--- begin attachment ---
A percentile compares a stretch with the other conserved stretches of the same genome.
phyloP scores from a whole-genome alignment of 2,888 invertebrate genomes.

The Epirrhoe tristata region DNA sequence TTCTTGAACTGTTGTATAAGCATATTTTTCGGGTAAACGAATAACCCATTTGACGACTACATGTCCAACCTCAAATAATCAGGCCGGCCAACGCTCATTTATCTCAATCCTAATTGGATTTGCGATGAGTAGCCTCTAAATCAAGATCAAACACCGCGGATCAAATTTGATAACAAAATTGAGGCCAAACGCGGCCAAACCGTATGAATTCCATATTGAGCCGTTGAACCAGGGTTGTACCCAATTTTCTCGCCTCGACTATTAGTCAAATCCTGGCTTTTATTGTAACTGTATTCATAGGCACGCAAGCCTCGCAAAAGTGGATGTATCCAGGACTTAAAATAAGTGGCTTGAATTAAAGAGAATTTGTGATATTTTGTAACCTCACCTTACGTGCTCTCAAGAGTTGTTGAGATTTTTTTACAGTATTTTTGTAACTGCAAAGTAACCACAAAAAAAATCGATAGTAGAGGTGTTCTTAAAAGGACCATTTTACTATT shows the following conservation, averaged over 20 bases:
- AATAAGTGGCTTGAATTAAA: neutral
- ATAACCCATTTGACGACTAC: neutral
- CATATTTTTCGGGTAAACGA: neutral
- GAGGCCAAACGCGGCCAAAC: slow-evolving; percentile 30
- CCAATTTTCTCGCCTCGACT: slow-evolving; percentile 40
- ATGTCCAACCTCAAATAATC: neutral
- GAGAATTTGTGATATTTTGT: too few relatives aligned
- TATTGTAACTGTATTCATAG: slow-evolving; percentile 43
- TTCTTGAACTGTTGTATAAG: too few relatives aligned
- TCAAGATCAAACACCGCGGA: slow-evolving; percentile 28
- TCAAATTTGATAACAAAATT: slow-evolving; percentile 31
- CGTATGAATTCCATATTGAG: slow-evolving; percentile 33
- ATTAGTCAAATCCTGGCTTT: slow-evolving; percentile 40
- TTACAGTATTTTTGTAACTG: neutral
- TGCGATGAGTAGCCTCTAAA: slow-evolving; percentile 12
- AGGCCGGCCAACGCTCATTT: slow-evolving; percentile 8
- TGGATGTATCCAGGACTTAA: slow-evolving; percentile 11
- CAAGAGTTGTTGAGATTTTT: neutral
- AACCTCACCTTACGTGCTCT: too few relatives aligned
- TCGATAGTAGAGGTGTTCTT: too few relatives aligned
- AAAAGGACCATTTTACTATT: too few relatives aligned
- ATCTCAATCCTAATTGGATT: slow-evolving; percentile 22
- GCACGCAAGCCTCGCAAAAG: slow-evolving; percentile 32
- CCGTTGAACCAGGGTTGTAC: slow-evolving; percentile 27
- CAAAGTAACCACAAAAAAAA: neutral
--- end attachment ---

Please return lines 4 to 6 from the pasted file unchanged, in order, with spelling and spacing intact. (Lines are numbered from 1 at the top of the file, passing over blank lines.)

- AATAAGTGGCTTGAATTAAA: neutral
- ATAACCCATTTGACGACTAC: neutral
- CATATTTTTCGGGTAAACGA: neutral